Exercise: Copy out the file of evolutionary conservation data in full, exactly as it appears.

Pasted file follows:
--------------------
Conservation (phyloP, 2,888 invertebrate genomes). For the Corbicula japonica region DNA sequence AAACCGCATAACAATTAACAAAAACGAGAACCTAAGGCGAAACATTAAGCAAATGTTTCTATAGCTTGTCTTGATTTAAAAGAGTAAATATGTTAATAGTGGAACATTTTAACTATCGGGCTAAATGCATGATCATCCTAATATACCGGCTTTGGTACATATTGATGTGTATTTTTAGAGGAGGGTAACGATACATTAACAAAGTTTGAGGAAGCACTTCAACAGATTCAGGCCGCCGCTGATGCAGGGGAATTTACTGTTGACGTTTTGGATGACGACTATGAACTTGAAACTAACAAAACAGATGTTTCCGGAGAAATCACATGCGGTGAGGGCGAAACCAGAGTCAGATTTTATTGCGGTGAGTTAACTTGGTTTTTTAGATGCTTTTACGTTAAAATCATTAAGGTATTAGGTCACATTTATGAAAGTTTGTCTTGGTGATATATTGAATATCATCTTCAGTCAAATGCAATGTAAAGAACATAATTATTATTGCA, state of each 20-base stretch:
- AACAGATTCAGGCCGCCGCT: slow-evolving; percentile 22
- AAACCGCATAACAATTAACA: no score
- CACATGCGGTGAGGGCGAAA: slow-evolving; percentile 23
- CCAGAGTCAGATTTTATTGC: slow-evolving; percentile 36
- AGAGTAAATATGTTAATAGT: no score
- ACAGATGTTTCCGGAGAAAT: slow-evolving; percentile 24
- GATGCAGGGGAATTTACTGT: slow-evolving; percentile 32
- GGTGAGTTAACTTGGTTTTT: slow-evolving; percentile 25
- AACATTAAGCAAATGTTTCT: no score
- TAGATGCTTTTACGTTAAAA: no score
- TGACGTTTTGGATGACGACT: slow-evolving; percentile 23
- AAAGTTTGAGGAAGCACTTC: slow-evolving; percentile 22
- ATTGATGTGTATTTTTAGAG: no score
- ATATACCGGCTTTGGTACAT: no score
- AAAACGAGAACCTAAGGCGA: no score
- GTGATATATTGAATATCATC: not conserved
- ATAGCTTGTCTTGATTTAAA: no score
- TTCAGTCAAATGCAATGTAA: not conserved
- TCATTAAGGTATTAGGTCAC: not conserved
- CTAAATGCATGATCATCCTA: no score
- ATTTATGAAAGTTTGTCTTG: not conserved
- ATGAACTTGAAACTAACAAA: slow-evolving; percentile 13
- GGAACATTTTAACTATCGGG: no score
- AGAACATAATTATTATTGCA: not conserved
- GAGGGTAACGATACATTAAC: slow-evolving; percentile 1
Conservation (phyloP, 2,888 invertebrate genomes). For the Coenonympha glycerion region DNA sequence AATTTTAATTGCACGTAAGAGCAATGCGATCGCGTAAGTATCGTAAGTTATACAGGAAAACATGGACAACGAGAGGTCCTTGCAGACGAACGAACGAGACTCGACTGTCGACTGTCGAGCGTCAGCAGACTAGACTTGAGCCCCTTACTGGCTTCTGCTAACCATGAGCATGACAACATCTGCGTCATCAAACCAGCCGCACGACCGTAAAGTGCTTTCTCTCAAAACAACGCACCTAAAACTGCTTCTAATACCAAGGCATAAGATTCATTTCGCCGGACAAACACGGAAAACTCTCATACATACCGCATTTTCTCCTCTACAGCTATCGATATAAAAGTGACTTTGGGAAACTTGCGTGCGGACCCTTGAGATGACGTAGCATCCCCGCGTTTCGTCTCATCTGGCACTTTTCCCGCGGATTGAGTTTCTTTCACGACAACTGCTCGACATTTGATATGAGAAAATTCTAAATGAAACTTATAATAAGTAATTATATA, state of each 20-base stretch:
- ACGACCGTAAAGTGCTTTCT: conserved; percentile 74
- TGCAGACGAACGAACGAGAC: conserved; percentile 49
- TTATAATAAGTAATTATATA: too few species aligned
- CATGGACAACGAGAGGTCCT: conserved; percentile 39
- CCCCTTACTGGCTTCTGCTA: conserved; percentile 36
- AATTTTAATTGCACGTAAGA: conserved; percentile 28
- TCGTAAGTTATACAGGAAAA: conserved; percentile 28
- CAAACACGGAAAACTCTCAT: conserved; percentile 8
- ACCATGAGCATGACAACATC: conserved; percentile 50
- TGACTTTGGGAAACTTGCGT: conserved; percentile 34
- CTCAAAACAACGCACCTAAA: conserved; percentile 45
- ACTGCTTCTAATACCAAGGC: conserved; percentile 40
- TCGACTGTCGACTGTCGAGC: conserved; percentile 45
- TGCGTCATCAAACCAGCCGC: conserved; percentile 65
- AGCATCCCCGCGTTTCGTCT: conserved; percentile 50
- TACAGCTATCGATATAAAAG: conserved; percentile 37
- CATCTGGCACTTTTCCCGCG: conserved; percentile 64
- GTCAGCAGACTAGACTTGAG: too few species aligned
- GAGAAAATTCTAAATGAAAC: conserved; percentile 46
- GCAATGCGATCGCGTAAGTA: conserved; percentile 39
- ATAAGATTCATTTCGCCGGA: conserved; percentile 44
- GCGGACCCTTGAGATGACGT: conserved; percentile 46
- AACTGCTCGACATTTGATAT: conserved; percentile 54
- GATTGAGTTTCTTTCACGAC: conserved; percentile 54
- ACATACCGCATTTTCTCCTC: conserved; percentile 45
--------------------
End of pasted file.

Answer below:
Conservation (phyloP, 2,888 invertebrate genomes). For the Corbicula japonica region DNA sequence AAACCGCATAACAATTAACAAAAACGAGAACCTAAGGCGAAACATTAAGCAAATGTTTCTATAGCTTGTCTTGATTTAAAAGAGTAAATATGTTAATAGTGGAACATTTTAACTATCGGGCTAAATGCATGATCATCCTAATATACCGGCTTTGGTACATATTGATGTGTATTTTTAGAGGAGGGTAACGATACATTAACAAAGTTTGAGGAAGCACTTCAACAGATTCAGGCCGCCGCTGATGCAGGGGAATTTACTGTTGACGTTTTGGATGACGACTATGAACTTGAAACTAACAAAACAGATGTTTCCGGAGAAATCACATGCGGTGAGGGCGAAACCAGAGTCAGATTTTATTGCGGTGAGTTAACTTGGTTTTTTAGATGCTTTTACGTTAAAATCATTAAGGTATTAGGTCACATTTATGAAAGTTTGTCTTGGTGATATATTGAATATCATCTTCAGTCAAATGCAATGTAAAGAACATAATTATTATTGCA, state of each 20-base stretch:
- AACAGATTCAGGCCGCCGCT: slow-evolving; percentile 22
- AAACCGCATAACAATTAACA: no score
- CACATGCGGTGAGGGCGAAA: slow-evolving; percentile 23
- CCAGAGTCAGATTTTATTGC: slow-evolving; percentile 36
- AGAGTAAATATGTTAATAGT: no score
- ACAGATGTTTCCGGAGAAAT: slow-evolving; percentile 24
- GATGCAGGGGAATTTACTGT: slow-evolving; percentile 32
- GGTGAGTTAACTTGGTTTTT: slow-evolving; percentile 25
- AACATTAAGCAAATGTTTCT: no score
- TAGATGCTTTTACGTTAAAA: no score
- TGACGTTTTGGATGACGACT: slow-evolving; percentile 23
- AAAGTTTGAGGAAGCACTTC: slow-evolving; percentile 22
- ATTGATGTGTATTTTTAGAG: no score
- ATATACCGGCTTTGGTACAT: no score
- AAAACGAGAACCTAAGGCGA: no score
- GTGATATATTGAATATCATC: not conserved
- ATAGCTTGTCTTGATTTAAA: no score
- TTCAGTCAAATGCAATGTAA: not conserved
- TCATTAAGGTATTAGGTCAC: not conserved
- CTAAATGCATGATCATCCTA: no score
- ATTTATGAAAGTTTGTCTTG: not conserved
- ATGAACTTGAAACTAACAAA: slow-evolving; percentile 13
- GGAACATTTTAACTATCGGG: no score
- AGAACATAATTATTATTGCA: not conserved
- GAGGGTAACGATACATTAAC: slow-evolving; percentile 1
Conservation (phyloP, 2,888 invertebrate genomes). For the Coenonympha glycerion region DNA sequence AATTTTAATTGCACGTAAGAGCAATGCGATCGCGTAAGTATCGTAAGTTATACAGGAAAACATGGACAACGAGAGGTCCTTGCAGACGAACGAACGAGACTCGACTGTCGACTGTCGAGCGTCAGCAGACTAGACTTGAGCCCCTTACTGGCTTCTGCTAACCATGAGCATGACAACATCTGCGTCATCAAACCAGCCGCACGACCGTAAAGTGCTTTCTCTCAAAACAACGCACCTAAAACTGCTTCTAATACCAAGGCATAAGATTCATTTCGCCGGACAAACACGGAAAACTCTCATACATACCGCATTTTCTCCTCTACAGCTATCGATATAAAAGTGACTTTGGGAAACTTGCGTGCGGACCCTTGAGATGACGTAGCATCCCCGCGTTTCGTCTCATCTGGCACTTTTCCCGCGGATTGAGTTTCTTTCACGACAACTGCTCGACATTTGATATGAGAAAATTCTAAATGAAACTTATAATAAGTAATTATATA, state of each 20-base stretch:
- ACGACCGTAAAGTGCTTTCT: conserved; percentile 74
- TGCAGACGAACGAACGAGAC: conserved; percentile 49
- TTATAATAAGTAATTATATA: too few species aligned
- CATGGACAACGAGAGGTCCT: conserved; percentile 39
- CCCCTTACTGGCTTCTGCTA: conserved; percentile 36
- AATTTTAATTGCACGTAAGA: conserved; percentile 28
- TCGTAAGTTATACAGGAAAA: conserved; percentile 28
- CAAACACGGAAAACTCTCAT: conserved; percentile 8
- ACCATGAGCATGACAACATC: conserved; percentile 50
- TGACTTTGGGAAACTTGCGT: conserved; percentile 34
- CTCAAAACAACGCACCTAAA: conserved; percentile 45
- ACTGCTTCTAATACCAAGGC: conserved; percentile 40
- TCGACTGTCGACTGTCGAGC: conserved; percentile 45
- TGCGTCATCAAACCAGCCGC: conserved; percentile 65
- AGCATCCCCGCGTTTCGTCT: conserved; percentile 50
- TACAGCTATCGATATAAAAG: conserved; percentile 37
- CATCTGGCACTTTTCCCGCG: conserved; percentile 64
- GTCAGCAGACTAGACTTGAG: too few species aligned
- GAGAAAATTCTAAATGAAAC: conserved; percentile 46
- GCAATGCGATCGCGTAAGTA: conserved; percentile 39
- ATAAGATTCATTTCGCCGGA: conserved; percentile 44
- GCGGACCCTTGAGATGACGT: conserved; percentile 46
- AACTGCTCGACATTTGATAT: conserved; percentile 54
- GATTGAGTTTCTTTCACGAC: conserved; percentile 54
- ACATACCGCATTTTCTCCTC: conserved; percentile 45